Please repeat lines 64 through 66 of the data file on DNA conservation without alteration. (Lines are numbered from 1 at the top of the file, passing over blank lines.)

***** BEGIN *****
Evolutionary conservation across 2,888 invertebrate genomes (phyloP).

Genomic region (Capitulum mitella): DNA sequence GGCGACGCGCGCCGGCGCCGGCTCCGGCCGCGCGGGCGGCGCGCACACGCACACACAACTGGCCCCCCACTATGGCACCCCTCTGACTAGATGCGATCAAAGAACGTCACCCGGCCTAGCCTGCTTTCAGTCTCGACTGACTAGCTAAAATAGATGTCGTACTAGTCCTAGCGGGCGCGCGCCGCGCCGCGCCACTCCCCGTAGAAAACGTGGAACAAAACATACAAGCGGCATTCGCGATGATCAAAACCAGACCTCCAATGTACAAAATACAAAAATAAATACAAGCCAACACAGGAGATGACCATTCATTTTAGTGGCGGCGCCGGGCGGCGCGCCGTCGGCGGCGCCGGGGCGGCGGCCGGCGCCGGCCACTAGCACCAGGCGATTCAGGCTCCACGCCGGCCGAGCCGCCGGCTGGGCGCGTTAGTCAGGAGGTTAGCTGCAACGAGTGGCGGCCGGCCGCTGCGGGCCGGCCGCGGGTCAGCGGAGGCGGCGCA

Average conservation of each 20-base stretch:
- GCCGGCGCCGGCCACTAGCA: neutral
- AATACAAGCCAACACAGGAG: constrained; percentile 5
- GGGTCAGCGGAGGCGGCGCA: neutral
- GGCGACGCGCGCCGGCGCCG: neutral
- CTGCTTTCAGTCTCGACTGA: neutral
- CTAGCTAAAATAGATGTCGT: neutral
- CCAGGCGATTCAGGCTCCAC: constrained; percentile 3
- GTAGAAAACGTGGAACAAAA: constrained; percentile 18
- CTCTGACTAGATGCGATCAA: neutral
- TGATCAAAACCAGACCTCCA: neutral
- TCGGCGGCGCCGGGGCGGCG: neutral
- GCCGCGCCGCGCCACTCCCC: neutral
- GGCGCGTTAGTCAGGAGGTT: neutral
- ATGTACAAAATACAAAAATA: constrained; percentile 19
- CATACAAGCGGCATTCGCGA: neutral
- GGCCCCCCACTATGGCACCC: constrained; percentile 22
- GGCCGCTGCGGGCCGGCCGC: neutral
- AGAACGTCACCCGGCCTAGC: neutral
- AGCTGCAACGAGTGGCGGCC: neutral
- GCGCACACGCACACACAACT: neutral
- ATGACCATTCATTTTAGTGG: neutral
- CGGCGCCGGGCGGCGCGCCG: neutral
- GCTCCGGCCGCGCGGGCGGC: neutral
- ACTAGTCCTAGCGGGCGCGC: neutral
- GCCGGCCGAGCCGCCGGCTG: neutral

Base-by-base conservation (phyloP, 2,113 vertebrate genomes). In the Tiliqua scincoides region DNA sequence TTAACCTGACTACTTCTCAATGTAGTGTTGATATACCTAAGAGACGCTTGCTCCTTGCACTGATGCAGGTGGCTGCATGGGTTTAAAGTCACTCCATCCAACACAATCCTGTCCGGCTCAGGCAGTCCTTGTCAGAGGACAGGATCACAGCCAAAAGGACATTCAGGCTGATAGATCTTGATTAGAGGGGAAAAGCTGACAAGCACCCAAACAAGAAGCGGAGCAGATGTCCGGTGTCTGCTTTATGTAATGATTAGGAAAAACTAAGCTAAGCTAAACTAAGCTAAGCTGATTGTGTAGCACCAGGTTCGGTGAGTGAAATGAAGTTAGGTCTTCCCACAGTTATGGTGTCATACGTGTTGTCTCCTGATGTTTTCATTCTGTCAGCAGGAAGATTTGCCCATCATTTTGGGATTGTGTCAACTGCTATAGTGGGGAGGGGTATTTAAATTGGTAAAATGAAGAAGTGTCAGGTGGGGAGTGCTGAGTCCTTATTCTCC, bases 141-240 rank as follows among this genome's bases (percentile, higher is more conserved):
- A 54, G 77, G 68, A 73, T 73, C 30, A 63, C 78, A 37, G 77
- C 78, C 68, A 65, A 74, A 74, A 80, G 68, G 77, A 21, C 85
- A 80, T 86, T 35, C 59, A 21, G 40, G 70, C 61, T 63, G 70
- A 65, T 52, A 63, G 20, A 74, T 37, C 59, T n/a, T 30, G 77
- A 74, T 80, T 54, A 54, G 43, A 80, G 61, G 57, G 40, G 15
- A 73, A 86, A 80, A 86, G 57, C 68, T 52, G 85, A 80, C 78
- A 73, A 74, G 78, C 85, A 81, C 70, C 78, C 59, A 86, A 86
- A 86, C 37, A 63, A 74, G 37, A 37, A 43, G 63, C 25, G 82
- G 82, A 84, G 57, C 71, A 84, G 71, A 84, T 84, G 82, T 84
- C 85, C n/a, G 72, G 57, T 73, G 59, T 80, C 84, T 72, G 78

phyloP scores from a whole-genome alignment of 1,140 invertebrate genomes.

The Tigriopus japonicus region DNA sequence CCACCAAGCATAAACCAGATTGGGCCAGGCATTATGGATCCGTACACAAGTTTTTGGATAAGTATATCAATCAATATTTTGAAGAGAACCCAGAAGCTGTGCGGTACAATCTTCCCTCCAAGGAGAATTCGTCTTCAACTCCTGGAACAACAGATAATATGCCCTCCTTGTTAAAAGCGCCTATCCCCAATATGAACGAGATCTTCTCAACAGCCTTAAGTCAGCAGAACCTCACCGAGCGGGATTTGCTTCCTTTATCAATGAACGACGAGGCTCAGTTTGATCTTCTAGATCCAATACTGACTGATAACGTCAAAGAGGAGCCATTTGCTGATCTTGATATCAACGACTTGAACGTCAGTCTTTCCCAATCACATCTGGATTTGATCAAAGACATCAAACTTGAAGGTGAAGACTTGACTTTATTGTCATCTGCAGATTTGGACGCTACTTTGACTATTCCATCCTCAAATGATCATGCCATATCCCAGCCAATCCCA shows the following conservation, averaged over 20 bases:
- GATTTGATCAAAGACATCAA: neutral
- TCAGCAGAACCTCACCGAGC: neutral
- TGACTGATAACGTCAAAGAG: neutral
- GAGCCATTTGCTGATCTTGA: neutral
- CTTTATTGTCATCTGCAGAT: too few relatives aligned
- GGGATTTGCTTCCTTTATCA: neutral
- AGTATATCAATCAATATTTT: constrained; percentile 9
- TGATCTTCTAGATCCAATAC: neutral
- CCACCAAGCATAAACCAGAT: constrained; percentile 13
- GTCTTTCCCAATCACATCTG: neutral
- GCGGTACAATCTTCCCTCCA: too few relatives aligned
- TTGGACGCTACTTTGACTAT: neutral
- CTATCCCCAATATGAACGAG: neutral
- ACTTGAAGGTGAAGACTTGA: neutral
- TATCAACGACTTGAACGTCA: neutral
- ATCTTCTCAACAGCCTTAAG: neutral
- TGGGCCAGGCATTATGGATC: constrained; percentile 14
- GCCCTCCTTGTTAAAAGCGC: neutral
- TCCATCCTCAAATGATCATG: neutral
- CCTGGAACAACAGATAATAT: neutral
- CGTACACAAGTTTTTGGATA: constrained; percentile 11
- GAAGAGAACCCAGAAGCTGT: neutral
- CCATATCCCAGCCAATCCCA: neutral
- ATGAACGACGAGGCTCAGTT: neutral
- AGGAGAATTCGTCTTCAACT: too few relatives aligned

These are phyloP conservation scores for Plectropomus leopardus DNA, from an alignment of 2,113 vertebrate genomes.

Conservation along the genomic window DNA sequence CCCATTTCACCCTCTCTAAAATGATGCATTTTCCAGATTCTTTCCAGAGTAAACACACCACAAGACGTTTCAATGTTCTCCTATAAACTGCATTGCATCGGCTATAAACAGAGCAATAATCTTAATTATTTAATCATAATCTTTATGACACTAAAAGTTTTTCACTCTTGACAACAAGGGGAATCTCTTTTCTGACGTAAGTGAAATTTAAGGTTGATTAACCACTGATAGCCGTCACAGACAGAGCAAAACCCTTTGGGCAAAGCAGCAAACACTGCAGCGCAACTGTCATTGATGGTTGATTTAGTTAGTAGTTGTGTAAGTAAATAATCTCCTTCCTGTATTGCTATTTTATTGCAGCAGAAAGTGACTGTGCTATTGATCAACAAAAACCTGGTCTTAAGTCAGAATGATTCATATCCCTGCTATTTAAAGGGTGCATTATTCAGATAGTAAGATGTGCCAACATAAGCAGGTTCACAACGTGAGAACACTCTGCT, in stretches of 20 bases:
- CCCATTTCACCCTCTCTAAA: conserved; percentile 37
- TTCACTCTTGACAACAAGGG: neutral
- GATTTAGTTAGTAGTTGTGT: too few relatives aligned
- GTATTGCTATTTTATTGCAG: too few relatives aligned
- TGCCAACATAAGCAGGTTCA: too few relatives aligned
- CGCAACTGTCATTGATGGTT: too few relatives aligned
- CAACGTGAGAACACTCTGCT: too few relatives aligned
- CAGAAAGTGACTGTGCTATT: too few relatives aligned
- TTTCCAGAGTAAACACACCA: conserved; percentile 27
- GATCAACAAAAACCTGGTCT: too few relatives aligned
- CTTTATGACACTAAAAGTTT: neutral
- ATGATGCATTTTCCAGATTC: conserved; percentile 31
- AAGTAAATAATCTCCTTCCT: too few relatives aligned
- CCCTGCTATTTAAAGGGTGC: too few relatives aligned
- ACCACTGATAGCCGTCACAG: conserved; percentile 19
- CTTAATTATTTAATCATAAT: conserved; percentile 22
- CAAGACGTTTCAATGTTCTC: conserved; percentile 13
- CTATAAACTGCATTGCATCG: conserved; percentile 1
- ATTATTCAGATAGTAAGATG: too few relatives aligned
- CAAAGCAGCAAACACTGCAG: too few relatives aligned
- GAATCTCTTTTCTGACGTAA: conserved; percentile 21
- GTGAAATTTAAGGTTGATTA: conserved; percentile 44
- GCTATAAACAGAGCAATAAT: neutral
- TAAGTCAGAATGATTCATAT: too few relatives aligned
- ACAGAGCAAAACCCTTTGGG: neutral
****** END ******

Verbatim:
- CCATATCCCAGCCAATCCCA: neutral
- ATGAACGACGAGGCTCAGTT: neutral
- AGGAGAATTCGTCTTCAACT: too few relatives aligned